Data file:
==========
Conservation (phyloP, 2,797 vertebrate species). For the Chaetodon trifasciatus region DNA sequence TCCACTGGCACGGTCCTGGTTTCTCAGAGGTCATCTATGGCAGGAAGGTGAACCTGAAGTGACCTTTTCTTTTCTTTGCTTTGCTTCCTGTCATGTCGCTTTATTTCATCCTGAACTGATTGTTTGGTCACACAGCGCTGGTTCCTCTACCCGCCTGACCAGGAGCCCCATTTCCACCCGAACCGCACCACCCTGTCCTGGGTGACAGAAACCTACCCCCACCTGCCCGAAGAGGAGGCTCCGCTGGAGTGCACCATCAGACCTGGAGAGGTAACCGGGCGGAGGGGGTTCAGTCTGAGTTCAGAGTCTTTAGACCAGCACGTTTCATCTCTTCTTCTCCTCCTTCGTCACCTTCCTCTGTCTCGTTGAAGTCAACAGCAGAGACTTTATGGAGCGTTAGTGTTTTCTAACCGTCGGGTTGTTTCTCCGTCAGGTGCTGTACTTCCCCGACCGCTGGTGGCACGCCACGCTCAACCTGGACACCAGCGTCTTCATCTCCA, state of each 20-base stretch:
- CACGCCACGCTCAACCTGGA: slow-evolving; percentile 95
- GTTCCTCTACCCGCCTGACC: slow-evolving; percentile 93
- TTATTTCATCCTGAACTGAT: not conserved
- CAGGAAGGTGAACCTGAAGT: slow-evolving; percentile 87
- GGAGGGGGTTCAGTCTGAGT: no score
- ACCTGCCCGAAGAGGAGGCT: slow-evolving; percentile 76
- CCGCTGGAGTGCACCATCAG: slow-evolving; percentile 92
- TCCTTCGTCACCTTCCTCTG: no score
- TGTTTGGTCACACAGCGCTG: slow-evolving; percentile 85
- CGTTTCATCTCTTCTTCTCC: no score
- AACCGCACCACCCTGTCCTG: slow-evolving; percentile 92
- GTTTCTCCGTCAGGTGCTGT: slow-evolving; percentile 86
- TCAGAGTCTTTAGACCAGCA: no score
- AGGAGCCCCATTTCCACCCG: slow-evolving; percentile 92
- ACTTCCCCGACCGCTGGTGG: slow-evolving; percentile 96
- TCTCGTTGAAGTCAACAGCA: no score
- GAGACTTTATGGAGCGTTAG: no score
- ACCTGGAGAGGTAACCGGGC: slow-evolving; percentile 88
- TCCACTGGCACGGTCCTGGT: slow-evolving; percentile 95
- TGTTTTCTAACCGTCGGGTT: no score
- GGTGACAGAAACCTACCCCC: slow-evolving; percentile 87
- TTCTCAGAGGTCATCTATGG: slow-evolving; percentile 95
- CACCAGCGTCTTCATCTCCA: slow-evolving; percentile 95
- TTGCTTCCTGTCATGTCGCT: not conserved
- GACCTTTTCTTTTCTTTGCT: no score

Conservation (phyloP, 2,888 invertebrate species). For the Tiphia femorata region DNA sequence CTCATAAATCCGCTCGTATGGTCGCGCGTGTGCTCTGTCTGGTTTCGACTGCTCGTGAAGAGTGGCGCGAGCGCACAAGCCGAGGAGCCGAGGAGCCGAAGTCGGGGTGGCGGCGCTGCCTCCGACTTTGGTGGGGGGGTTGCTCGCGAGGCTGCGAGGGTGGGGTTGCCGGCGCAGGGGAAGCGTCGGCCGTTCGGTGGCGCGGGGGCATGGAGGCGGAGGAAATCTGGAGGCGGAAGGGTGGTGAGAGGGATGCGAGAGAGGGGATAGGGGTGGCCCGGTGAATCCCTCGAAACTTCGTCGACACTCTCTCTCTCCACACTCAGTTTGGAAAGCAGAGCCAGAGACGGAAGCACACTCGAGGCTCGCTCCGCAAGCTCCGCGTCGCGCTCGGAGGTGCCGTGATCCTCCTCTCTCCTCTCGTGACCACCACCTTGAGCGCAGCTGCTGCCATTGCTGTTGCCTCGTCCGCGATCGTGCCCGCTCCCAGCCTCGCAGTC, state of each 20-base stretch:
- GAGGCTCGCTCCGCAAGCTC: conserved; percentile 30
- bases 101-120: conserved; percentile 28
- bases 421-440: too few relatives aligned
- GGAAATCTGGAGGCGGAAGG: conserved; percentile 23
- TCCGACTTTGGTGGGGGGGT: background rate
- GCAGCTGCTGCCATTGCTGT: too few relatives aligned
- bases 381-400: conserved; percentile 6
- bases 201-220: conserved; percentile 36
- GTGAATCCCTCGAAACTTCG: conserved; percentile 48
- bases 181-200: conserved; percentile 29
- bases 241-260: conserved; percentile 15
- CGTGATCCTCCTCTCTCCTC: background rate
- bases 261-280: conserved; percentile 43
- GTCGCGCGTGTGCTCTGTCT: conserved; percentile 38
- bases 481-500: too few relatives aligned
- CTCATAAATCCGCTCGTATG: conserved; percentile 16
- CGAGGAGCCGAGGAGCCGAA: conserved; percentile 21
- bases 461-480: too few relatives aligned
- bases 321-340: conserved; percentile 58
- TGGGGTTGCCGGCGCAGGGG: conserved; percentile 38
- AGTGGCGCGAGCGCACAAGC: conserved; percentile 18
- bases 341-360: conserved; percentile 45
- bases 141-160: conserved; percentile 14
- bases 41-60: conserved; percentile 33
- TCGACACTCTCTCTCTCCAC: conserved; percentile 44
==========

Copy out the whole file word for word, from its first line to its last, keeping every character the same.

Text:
Conservation (phyloP, 2,797 vertebrate species). For the Chaetodon trifasciatus region DNA sequence TCCACTGGCACGGTCCTGGTTTCTCAGAGGTCATCTATGGCAGGAAGGTGAACCTGAAGTGACCTTTTCTTTTCTTTGCTTTGCTTCCTGTCATGTCGCTTTATTTCATCCTGAACTGATTGTTTGGTCACACAGCGCTGGTTCCTCTACCCGCCTGACCAGGAGCCCCATTTCCACCCGAACCGCACCACCCTGTCCTGGGTGACAGAAACCTACCCCCACCTGCCCGAAGAGGAGGCTCCGCTGGAGTGCACCATCAGACCTGGAGAGGTAACCGGGCGGAGGGGGTTCAGTCTGAGTTCAGAGTCTTTAGACCAGCACGTTTCATCTCTTCTTCTCCTCCTTCGTCACCTTCCTCTGTCTCGTTGAAGTCAACAGCAGAGACTTTATGGAGCGTTAGTGTTTTCTAACCGTCGGGTTGTTTCTCCGTCAGGTGCTGTACTTCCCCGACCGCTGGTGGCACGCCACGCTCAACCTGGACACCAGCGTCTTCATCTCCA, state of each 20-base stretch:
- CACGCCACGCTCAACCTGGA: slow-evolving; percentile 95
- GTTCCTCTACCCGCCTGACC: slow-evolving; percentile 93
- TTATTTCATCCTGAACTGAT: not conserved
- CAGGAAGGTGAACCTGAAGT: slow-evolving; percentile 87
- GGAGGGGGTTCAGTCTGAGT: no score
- ACCTGCCCGAAGAGGAGGCT: slow-evolving; percentile 76
- CCGCTGGAGTGCACCATCAG: slow-evolving; percentile 92
- TCCTTCGTCACCTTCCTCTG: no score
- TGTTTGGTCACACAGCGCTG: slow-evolving; percentile 85
- CGTTTCATCTCTTCTTCTCC: no score
- AACCGCACCACCCTGTCCTG: slow-evolving; percentile 92
- GTTTCTCCGTCAGGTGCTGT: slow-evolving; percentile 86
- TCAGAGTCTTTAGACCAGCA: no score
- AGGAGCCCCATTTCCACCCG: slow-evolving; percentile 92
- ACTTCCCCGACCGCTGGTGG: slow-evolving; percentile 96
- TCTCGTTGAAGTCAACAGCA: no score
- GAGACTTTATGGAGCGTTAG: no score
- ACCTGGAGAGGTAACCGGGC: slow-evolving; percentile 88
- TCCACTGGCACGGTCCTGGT: slow-evolving; percentile 95
- TGTTTTCTAACCGTCGGGTT: no score
- GGTGACAGAAACCTACCCCC: slow-evolving; percentile 87
- TTCTCAGAGGTCATCTATGG: slow-evolving; percentile 95
- CACCAGCGTCTTCATCTCCA: slow-evolving; percentile 95
- TTGCTTCCTGTCATGTCGCT: not conserved
- GACCTTTTCTTTTCTTTGCT: no score

Conservation (phyloP, 2,888 invertebrate species). For the Tiphia femorata region DNA sequence CTCATAAATCCGCTCGTATGGTCGCGCGTGTGCTCTGTCTGGTTTCGACTGCTCGTGAAGAGTGGCGCGAGCGCACAAGCCGAGGAGCCGAGGAGCCGAAGTCGGGGTGGCGGCGCTGCCTCCGACTTTGGTGGGGGGGTTGCTCGCGAGGCTGCGAGGGTGGGGTTGCCGGCGCAGGGGAAGCGTCGGCCGTTCGGTGGCGCGGGGGCATGGAGGCGGAGGAAATCTGGAGGCGGAAGGGTGGTGAGAGGGATGCGAGAGAGGGGATAGGGGTGGCCCGGTGAATCCCTCGAAACTTCGTCGACACTCTCTCTCTCCACACTCAGTTTGGAAAGCAGAGCCAGAGACGGAAGCACACTCGAGGCTCGCTCCGCAAGCTCCGCGTCGCGCTCGGAGGTGCCGTGATCCTCCTCTCTCCTCTCGTGACCACCACCTTGAGCGCAGCTGCTGCCATTGCTGTTGCCTCGTCCGCGATCGTGCCCGCTCCCAGCCTCGCAGTC, state of each 20-base stretch:
- GAGGCTCGCTCCGCAAGCTC: conserved; percentile 30
- bases 101-120: conserved; percentile 28
- bases 421-440: too few relatives aligned
- GGAAATCTGGAGGCGGAAGG: conserved; percentile 23
- TCCGACTTTGGTGGGGGGGT: background rate
- GCAGCTGCTGCCATTGCTGT: too few relatives aligned
- bases 381-400: conserved; percentile 6
- bases 201-220: conserved; percentile 36
- GTGAATCCCTCGAAACTTCG: conserved; percentile 48
- bases 181-200: conserved; percentile 29
- bases 241-260: conserved; percentile 15
- CGTGATCCTCCTCTCTCCTC: background rate
- bases 261-280: conserved; percentile 43
- GTCGCGCGTGTGCTCTGTCT: conserved; percentile 38
- bases 481-500: too few relatives aligned
- CTCATAAATCCGCTCGTATG: conserved; percentile 16
- CGAGGAGCCGAGGAGCCGAA: conserved; percentile 21
- bases 461-480: too few relatives aligned
- bases 321-340: conserved; percentile 58
- TGGGGTTGCCGGCGCAGGGG: conserved; percentile 38
- AGTGGCGCGAGCGCACAAGC: conserved; percentile 18
- bases 341-360: conserved; percentile 45
- bases 141-160: conserved; percentile 14
- bases 41-60: conserved; percentile 33
- TCGACACTCTCTCTCTCCAC: conserved; percentile 44